Friday, December 21, 2012

On Handbills: A Review of The Duchess War by Courtney Milan

The Duchess War (Brothers Sinister, #1)Courtney Milan surprised me with this one. I've had several experiences with her work now, and I've always liked it. This book, though, was just a little more special.

Minnie Pursling has worked hard to establish herself as an anonymous wallflower, beneath the notice of most people. No one would guess that she possesses a uniquely organized mind, capable of the most precise of tactical thinking. Minni's hopes to marry before her scandalous past comes to light and forever ends her future prospects. When she accuses Robert, the Duke of Clermont, of writing radical handbills stirring workers to strike, she is only trying to keep suspicion from falling on herself. Instead, she captures Roberts attention, and he is all to quick to conclude that he must have her.

I liked Minnie. I was surprised to like Minnie, because she is so mousey and seems dry at first. As the story went on, though, I really enjoyed being inside such a clever mind. I enjoyed the path that her character development took. I related to her discomfort when it comes to large crowds and the comfort that she takes in being anonymous. Yet, I felt proud of her when she faced and overcame some of her fears, or found ways to cope with them. She's a layered, well written character, and even if you don't like her you have to respect her.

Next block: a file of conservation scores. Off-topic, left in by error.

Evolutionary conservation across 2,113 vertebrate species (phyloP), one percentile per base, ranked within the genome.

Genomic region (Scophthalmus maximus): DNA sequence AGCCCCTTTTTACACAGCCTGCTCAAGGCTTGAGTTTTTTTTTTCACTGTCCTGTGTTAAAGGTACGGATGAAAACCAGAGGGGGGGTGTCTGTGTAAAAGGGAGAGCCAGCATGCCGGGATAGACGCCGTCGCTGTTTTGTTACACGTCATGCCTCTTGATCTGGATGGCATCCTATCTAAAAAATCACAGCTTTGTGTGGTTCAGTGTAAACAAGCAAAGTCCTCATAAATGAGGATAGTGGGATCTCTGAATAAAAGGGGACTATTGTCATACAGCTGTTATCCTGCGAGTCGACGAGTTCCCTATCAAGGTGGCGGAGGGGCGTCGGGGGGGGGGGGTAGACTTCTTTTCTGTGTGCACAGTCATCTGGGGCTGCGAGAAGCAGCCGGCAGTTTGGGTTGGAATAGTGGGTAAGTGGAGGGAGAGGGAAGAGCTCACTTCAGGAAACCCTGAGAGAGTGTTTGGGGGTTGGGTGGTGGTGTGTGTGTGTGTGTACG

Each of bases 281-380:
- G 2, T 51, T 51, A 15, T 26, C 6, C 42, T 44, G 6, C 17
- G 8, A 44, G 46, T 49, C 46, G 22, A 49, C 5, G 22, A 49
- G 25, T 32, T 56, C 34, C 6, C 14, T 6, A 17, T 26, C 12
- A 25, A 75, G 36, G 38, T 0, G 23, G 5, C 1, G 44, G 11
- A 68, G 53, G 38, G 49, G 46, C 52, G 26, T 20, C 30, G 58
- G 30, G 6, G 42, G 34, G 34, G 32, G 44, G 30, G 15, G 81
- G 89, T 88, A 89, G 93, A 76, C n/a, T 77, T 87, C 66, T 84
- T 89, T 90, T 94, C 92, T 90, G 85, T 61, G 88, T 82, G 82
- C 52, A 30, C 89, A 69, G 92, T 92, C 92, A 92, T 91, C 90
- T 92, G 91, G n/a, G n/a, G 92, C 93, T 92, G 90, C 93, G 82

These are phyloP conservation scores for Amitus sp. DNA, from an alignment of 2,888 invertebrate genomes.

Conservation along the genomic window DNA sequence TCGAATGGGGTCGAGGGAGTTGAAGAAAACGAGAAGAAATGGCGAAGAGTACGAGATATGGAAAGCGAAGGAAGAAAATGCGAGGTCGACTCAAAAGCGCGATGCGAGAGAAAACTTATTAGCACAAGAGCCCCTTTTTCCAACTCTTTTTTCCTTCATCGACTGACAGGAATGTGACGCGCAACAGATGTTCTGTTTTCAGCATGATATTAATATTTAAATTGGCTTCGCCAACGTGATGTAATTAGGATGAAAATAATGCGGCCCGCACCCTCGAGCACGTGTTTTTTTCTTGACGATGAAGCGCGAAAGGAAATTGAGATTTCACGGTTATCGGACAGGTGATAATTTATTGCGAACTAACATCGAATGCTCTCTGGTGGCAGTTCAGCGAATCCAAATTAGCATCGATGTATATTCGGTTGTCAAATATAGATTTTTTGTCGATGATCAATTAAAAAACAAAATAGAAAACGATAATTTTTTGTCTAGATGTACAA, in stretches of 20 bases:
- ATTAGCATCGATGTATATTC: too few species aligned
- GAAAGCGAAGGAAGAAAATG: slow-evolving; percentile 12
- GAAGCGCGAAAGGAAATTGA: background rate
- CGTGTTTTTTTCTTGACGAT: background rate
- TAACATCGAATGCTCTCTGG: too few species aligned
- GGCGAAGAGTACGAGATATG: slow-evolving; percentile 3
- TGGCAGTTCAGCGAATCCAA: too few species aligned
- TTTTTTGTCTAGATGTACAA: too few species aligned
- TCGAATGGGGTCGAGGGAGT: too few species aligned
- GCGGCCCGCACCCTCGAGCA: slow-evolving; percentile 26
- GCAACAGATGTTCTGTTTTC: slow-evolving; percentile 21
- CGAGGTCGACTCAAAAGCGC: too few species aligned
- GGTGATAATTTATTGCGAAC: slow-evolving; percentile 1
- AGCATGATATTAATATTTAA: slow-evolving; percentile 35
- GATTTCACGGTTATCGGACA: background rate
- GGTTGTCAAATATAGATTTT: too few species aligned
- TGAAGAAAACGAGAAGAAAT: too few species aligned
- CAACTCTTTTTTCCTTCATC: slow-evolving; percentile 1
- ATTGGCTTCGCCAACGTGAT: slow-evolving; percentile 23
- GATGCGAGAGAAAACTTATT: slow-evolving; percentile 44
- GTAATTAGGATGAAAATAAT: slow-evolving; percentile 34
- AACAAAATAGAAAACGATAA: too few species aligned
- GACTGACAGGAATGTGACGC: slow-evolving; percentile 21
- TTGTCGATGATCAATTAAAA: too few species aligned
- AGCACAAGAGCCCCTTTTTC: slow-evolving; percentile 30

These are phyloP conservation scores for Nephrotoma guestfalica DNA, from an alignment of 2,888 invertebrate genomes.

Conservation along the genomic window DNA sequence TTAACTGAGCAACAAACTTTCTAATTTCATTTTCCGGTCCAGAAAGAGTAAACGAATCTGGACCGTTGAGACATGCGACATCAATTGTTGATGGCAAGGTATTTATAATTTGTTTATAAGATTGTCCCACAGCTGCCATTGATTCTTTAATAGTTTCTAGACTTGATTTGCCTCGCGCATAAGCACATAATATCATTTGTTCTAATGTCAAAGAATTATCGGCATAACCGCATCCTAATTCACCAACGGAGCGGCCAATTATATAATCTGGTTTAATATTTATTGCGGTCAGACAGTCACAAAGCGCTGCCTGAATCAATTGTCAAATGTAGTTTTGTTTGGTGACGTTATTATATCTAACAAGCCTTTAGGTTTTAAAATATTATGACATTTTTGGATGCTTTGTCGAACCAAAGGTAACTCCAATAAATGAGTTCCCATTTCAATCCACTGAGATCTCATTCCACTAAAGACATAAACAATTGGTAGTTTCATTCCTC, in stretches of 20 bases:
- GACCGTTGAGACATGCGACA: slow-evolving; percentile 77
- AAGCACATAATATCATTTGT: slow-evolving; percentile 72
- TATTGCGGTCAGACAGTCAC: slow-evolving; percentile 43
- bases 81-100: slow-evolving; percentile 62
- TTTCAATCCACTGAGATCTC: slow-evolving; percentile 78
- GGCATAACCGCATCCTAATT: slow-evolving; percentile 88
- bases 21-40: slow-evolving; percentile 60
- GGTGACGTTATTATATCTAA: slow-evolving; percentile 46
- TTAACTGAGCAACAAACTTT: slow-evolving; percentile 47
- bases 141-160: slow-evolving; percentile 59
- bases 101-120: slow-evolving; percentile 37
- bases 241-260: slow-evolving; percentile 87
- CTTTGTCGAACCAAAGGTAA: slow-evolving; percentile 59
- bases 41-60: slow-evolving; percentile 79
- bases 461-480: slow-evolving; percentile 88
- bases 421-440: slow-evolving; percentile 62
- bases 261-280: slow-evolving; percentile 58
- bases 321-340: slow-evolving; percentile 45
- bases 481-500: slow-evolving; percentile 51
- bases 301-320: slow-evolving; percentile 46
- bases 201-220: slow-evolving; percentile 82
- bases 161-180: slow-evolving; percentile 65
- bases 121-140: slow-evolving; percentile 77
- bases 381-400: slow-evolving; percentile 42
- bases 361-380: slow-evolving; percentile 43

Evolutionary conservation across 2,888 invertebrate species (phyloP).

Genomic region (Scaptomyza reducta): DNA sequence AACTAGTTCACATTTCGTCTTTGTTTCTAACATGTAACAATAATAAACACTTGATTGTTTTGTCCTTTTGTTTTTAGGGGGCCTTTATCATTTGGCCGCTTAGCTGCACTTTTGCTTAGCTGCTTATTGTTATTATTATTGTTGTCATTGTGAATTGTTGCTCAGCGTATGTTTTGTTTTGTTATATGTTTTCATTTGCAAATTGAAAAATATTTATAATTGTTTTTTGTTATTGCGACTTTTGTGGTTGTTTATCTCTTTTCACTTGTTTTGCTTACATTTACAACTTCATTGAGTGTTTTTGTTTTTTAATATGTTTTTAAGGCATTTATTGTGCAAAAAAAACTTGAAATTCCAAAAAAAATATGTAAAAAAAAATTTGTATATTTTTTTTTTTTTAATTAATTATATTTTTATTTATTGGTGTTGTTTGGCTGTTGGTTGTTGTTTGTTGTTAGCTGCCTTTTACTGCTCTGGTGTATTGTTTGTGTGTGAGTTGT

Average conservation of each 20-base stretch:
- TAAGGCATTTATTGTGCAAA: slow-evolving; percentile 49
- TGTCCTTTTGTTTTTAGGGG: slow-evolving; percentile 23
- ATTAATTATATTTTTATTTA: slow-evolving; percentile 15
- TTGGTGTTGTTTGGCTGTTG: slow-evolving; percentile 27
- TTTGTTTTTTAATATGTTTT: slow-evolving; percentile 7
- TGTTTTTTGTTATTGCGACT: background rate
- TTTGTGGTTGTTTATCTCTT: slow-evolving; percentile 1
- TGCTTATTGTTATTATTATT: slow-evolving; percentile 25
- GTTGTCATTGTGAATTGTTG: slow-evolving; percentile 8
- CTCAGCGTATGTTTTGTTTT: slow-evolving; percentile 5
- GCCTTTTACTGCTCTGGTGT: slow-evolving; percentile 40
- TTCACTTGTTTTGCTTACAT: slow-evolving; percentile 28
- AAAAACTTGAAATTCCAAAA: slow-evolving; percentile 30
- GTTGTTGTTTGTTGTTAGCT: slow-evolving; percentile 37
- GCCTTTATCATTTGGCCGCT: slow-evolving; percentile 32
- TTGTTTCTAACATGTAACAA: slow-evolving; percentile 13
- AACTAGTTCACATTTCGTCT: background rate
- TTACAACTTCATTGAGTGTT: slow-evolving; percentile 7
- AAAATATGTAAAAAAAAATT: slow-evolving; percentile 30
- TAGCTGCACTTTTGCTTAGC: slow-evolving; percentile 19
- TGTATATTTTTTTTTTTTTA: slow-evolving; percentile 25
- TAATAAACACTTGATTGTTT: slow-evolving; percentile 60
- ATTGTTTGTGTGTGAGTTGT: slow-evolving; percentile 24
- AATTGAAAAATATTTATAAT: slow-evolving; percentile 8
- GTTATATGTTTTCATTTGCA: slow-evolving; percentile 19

Robert is, again, so much more complex than he initially seems. He's presented as having a major case of rich person guilt, where we see him trying to make up for his father's actions by seeking political and legal justice for the working man. It seems self righteous first, but he goes about it intelligently and with an honest sense of idealism. More importantly, in a story such as this, is the emotional journey he goes on in order to find, feel, and accept love. He's all too used to feeling love for others, but less used to people loving him back, and so he suppresses any hopes he might have for a real connection with Minnie.  As an idealistic person, he also struggles with the difference between his fantasies and reality, which is at first disappointing but later proves to outdo his imaginings. Again, I found him very easy to relate to in this respect.

The chemistry is between our characters is warm and sweet. I also noticed that this was a very sexually intelligent book. Instead of romanticizing the love scenes, the author allows for awkwardness and mild disappointment.  And then, she has Minnie explain to  Robert what she needs, matter-of-factly and without sugar coating. How novel.  Seriously.

If I had to name a flaw...Well, I guess the degree to which I felt informed or invested in the workers strike/handbills subplot was pretty weak. That's not saying that I didn't care a little bit, but the conflict could have been something different or not present at all and I wouldn't have noticed.

Overall... God, this was such a good book. Smart, easy to read, and romantic. I could not ask for more from a historical romance. 4.5 stars.

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